Easy Upgrading

First and foremost, developers need to know about the issues surrounding upgrading and converting. Fortunately, it is very easy and painless to upgrade from Access 2000 or Access 2002 to Access 2003. In fact, 2002 and 2003 have the same file format. The only real differences between 2002 and 2003 are the several new features. And converting from the Access 2000 file format to 2003 is as easy as selecting Convert on the Convert/Enable dialog window. This is covered in detail in

Appendix A. But the fact is that you can use Access 2003 to make design changes in both Access 2000 and Access 2002-2003 files. So, if a 2002 database was saved as an Access 2000 file format, Access 2003 can be used to make design changes and the file will still open with Access 2000.

You can use Access 2003 to make design changes in both Access 2000 and Access 2002-2003format files.

The important message here is that upgrading is managed quite effectively by Access—one might say, "even seamlessly." And with the click of the mouse, you can even convert from 2003 back to Access 2000 or 97. To convert a database to Access 97, 2000, or 2002-2003 file format, start by clicking Tools, and select Database Utilities. Then, click Convert Database and select the file format. Then, respond to the dialog boxes to select and convert the database. As an extra precaution, the converter ensures that the original file is retained, and it will not let you replace the existing file with the newly converted file. So, unless the developer deletes or changes the original file, it will be there. After all, it may be needed as a reference to make an MDE or for any number of other reasons.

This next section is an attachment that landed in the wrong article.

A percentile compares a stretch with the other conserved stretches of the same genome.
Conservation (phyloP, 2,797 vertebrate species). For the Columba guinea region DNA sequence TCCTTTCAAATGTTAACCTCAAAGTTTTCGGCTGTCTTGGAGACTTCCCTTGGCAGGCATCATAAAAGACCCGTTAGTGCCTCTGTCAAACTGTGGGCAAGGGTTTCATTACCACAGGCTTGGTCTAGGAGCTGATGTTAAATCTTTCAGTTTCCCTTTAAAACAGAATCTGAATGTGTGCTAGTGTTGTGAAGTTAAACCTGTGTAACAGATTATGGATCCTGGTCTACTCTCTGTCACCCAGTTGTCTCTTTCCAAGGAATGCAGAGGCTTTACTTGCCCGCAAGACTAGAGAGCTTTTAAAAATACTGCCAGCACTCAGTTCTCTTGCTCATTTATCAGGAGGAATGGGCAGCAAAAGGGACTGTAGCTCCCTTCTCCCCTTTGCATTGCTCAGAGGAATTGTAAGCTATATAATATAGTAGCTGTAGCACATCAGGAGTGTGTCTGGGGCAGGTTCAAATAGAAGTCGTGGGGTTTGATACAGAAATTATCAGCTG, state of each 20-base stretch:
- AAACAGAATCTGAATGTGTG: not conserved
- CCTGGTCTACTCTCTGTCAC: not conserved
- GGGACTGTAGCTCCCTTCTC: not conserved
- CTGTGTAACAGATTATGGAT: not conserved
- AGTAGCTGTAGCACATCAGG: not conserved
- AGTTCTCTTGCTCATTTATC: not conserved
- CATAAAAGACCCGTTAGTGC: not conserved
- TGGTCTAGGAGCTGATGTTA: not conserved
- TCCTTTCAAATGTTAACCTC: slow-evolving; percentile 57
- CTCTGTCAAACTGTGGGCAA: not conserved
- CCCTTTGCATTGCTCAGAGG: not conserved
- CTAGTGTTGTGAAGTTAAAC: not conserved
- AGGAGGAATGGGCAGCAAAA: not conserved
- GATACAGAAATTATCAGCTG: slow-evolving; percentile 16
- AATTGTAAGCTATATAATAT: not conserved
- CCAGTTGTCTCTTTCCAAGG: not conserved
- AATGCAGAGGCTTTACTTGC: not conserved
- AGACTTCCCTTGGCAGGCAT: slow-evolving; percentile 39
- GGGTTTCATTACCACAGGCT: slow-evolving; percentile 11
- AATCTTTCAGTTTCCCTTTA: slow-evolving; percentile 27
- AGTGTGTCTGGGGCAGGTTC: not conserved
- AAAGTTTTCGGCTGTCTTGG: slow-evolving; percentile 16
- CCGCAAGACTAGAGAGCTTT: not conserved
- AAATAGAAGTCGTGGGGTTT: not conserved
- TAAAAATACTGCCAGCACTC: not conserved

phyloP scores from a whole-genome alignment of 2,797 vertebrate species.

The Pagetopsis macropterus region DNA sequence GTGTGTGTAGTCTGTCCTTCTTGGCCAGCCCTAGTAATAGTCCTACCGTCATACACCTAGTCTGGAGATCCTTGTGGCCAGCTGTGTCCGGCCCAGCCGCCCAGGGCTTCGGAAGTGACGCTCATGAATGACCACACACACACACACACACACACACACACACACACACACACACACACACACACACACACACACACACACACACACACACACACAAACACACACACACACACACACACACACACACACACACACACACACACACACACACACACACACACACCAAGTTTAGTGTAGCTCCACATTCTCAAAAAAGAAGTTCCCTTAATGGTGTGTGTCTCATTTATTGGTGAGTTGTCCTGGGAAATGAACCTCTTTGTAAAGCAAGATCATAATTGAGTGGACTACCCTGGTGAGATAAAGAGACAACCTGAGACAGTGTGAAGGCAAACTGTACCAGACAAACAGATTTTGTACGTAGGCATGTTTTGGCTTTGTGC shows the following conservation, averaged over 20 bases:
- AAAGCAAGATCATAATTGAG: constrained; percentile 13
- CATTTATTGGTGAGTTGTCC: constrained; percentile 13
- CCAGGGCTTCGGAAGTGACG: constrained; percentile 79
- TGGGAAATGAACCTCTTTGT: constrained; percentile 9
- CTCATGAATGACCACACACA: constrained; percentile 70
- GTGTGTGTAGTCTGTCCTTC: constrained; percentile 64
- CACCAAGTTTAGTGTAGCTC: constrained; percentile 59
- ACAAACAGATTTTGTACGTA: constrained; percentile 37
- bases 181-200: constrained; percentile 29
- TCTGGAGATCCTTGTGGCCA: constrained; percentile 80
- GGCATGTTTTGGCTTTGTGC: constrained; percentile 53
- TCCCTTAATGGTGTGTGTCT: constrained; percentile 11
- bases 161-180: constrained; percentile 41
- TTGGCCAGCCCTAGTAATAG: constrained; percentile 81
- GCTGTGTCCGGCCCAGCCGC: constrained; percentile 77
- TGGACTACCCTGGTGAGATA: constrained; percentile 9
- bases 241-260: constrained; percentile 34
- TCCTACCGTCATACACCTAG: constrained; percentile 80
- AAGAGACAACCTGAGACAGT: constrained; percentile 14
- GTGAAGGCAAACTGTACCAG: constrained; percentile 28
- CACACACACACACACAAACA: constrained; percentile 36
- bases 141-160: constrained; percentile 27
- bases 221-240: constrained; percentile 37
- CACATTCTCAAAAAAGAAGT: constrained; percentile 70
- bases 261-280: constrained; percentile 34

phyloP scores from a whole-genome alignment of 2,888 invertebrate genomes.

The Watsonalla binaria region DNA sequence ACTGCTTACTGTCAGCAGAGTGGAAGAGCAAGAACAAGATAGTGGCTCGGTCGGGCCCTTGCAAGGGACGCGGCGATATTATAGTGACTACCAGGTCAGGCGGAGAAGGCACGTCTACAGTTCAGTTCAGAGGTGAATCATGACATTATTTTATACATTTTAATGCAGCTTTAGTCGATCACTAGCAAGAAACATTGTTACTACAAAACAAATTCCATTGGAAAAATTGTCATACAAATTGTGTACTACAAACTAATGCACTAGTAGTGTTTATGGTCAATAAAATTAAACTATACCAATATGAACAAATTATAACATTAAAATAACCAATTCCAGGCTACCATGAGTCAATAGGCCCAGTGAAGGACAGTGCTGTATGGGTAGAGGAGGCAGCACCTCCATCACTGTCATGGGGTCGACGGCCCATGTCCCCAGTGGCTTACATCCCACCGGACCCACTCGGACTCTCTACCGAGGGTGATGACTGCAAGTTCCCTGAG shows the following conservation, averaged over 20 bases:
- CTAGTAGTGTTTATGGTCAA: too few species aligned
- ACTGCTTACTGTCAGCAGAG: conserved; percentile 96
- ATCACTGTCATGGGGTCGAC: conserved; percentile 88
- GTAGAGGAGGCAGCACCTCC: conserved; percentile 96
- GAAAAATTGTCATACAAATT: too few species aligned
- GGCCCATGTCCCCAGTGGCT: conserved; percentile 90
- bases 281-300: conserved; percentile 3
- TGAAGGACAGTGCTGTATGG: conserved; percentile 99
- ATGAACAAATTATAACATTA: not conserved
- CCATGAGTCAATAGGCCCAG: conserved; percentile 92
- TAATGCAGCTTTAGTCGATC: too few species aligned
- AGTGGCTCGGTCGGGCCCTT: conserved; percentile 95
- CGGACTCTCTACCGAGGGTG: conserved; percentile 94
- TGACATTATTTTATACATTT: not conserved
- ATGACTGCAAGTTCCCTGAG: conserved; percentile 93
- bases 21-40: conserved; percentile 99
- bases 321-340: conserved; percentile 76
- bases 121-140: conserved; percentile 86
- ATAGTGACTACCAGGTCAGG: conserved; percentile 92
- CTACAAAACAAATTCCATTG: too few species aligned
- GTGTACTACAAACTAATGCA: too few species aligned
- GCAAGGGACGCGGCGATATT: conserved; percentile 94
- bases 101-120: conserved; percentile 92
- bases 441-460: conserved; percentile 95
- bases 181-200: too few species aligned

Not to keep beating this drum, but this is unprecedented. We can do development work in Access 2003 and, when we think the application is ready, save a copy in the previous version's file format and test it on the oldest platform that will host the application. For example, you may need to accommodate some people using Windows 98 and running Access 2000. Then, after everything is tested and running smoothly, use the older version of Access to make the MDE from the file created with Access 2003. That's because although Access 2003 will save a file to a previous version's format, it will only make MDEs with the 2002-2003 file format. However, all that development time was gloriously spent in 2003!

If there are any errors encountered when converting a database, Access conveniently records the information in a Conversion Errors table. This table displays the Object Type, Object Name, and Error description. Just having confidence that various versions can be upgraded and/or work together isn't enough to justify upgrading. But, being able to save time and develop with the other powerful new features in Access 2003 is very enticing. Next, we will look at some of the features that will save a considerable amount of time while helping to build stronger applications.

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